RALEIGH — Wake County school administrators working on a long-range student assignment plan want a decision soon on whether new schools will open on a year-round calendar.
On Tuesday, Chuck Dulaney, assistant superintendent for growth and planning, set forth his timetable for developing a multiyear assignment plan. The plan would tell families where students in their neighborhoods will be assigned between 2009 and 2011.
But Dulaney said he needs to know by May whether new elementary and middle schools will run year-round. The school board previously agreed to open new schools on a year-round calendar but could decide to follow the traditional calendar instead because of slower-than-expected growth in enrollment.
"May is just around the corner," school board member Lori Millberg said. "We need to look at the elementary schools opening up and see if any of them are in an area where we need additional traditional-calendar seats."
Year-round schools can hold down the size of bond issues because they accommodate more students than traditional-calendar schools.
Since 2006, all new elementary schools and all but one new middle school have opened on a year-round calendar.
The school board also converted 22 schools to a year-round calendar in July. That led to a lawsuit and a court ruling requiring Wake to get parental permission to send students to year-round schools.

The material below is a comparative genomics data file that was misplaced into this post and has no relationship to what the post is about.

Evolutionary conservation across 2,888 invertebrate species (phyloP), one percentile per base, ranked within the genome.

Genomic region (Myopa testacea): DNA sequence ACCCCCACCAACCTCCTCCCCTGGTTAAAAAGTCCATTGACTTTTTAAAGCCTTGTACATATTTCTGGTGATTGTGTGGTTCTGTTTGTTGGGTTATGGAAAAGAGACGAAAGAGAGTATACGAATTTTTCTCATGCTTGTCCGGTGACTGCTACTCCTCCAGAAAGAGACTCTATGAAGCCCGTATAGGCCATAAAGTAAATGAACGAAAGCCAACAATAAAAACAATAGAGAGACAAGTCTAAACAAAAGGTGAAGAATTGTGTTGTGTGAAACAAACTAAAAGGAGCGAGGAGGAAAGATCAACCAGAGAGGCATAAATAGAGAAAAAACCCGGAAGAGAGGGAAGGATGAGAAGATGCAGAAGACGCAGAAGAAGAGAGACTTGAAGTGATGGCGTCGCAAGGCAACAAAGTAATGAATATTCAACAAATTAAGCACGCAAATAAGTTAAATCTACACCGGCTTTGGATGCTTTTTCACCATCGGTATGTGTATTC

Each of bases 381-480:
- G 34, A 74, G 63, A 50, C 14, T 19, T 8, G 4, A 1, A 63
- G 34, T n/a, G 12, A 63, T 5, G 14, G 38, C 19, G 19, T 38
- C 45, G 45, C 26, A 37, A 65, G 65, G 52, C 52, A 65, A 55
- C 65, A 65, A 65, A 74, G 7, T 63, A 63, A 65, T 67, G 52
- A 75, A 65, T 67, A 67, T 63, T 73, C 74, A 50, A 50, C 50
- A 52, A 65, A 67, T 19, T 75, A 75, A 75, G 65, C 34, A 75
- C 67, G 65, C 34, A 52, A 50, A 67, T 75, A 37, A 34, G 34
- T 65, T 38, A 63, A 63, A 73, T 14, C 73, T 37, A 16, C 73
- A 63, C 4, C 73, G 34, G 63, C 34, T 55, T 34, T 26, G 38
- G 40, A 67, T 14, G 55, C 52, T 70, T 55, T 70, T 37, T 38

Wake is appealing the ruling.
Rosa Gill, chairwoman of the school board, said she will ask commissioners to discuss the calendars for the new schools at a meeting April 16.
Commissioner Tony Gurley said the school board can decide that issue on its own.
"It's absurd to say they need our permission," he said.
When the calendar issue is resolved, Dulaney said, administrators will be on their way to developing the much-touted multiyear assignment plan.
Wake annually reassigns thousands of students to fill new schools, ease crowding at existing schools and promote diversity.
Parents complain about not knowing year to year whether their children will be reassigned. School officials say a multiyear plan would offer more stability.
(Staff writer Sam LaGrone contributed to this report.)
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